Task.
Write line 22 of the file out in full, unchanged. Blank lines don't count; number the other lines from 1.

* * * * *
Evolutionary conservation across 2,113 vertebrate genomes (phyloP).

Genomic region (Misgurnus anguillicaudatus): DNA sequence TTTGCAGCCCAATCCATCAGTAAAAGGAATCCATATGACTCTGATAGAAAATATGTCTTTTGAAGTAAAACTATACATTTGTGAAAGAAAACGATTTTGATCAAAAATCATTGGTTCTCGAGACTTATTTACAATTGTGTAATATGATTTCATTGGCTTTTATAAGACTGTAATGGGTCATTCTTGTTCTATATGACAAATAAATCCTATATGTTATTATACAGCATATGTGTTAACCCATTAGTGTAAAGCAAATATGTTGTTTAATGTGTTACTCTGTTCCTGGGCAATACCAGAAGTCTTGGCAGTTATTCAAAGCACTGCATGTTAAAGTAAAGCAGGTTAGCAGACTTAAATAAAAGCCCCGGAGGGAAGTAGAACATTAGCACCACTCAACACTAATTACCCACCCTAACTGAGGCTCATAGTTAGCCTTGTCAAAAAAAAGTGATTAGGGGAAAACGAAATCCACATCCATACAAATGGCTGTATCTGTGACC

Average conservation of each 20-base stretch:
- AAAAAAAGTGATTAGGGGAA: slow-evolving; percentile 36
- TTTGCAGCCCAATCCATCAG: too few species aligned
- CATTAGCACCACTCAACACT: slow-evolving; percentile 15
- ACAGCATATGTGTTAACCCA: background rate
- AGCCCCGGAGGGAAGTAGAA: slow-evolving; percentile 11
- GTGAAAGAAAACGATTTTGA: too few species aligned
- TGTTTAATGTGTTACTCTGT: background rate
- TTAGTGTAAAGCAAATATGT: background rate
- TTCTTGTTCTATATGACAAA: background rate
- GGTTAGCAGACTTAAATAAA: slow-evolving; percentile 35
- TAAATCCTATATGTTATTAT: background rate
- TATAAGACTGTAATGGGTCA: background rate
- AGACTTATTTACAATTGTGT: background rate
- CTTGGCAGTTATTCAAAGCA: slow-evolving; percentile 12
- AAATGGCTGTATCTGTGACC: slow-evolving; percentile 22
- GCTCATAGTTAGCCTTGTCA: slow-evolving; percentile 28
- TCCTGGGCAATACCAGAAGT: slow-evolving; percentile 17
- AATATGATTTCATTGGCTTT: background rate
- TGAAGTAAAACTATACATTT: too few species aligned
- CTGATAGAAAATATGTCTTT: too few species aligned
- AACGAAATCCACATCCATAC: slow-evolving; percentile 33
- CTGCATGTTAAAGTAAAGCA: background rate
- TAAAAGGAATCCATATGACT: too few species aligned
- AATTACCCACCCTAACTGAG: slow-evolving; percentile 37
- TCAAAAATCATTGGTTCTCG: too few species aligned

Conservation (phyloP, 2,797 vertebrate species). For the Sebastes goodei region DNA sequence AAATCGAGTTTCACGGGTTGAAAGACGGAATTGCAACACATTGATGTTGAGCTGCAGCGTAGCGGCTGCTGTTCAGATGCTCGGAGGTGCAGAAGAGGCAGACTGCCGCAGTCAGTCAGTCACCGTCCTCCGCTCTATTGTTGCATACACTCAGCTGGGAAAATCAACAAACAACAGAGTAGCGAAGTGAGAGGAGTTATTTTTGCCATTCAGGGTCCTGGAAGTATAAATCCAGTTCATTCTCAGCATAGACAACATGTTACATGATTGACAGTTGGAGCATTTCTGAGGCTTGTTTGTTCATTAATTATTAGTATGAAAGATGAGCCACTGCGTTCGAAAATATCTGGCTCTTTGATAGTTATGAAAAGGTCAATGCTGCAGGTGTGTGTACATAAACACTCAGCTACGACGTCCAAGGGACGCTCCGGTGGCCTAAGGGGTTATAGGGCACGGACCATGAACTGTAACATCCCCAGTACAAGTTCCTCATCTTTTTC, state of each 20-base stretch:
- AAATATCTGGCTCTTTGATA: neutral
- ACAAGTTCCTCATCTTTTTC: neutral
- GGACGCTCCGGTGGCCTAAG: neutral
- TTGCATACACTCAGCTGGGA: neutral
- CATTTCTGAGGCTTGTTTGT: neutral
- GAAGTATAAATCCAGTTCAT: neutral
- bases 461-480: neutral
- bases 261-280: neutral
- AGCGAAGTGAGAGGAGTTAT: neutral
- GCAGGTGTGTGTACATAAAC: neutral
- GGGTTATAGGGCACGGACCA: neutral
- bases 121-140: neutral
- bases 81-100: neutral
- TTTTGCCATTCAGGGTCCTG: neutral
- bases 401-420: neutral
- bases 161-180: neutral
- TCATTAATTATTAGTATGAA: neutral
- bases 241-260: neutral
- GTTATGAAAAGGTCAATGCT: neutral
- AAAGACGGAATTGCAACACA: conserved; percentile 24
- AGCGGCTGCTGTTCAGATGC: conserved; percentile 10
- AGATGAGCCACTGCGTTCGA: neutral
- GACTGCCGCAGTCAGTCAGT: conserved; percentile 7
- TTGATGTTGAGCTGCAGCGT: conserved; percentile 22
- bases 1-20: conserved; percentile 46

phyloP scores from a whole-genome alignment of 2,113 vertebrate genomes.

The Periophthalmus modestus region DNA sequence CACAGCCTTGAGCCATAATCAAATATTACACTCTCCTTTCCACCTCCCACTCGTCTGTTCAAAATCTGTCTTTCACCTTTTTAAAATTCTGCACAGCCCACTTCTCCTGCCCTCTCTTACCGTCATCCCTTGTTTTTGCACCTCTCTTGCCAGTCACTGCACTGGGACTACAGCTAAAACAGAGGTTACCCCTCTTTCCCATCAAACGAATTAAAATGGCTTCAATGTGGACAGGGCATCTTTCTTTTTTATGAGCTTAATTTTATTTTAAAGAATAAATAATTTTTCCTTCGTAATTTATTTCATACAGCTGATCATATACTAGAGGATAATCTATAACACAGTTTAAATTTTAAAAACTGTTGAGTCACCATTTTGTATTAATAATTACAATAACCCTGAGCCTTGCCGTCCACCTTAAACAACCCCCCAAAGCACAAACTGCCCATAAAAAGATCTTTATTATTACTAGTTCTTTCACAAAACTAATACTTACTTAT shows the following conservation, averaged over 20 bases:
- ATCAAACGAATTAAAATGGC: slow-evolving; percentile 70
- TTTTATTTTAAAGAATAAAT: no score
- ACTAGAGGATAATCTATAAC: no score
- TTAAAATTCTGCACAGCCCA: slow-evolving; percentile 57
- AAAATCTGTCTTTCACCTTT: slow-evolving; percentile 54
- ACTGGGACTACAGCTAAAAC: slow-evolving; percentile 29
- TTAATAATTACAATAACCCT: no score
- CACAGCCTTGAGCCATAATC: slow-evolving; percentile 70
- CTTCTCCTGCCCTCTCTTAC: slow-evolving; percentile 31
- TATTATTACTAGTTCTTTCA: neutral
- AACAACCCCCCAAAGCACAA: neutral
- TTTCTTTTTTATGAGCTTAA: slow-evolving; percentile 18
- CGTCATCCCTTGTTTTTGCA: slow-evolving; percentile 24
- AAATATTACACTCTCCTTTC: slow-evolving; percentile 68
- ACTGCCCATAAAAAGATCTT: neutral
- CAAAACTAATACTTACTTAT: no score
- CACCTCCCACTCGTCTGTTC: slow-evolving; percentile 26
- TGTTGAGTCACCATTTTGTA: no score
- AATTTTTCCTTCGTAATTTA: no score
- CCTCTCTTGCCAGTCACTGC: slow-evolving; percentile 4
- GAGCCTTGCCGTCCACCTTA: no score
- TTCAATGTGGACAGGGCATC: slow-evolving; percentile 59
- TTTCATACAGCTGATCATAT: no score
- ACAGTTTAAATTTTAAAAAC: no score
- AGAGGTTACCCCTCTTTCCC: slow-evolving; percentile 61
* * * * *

- TGAAGTAAAACTATACATTT: too few species aligned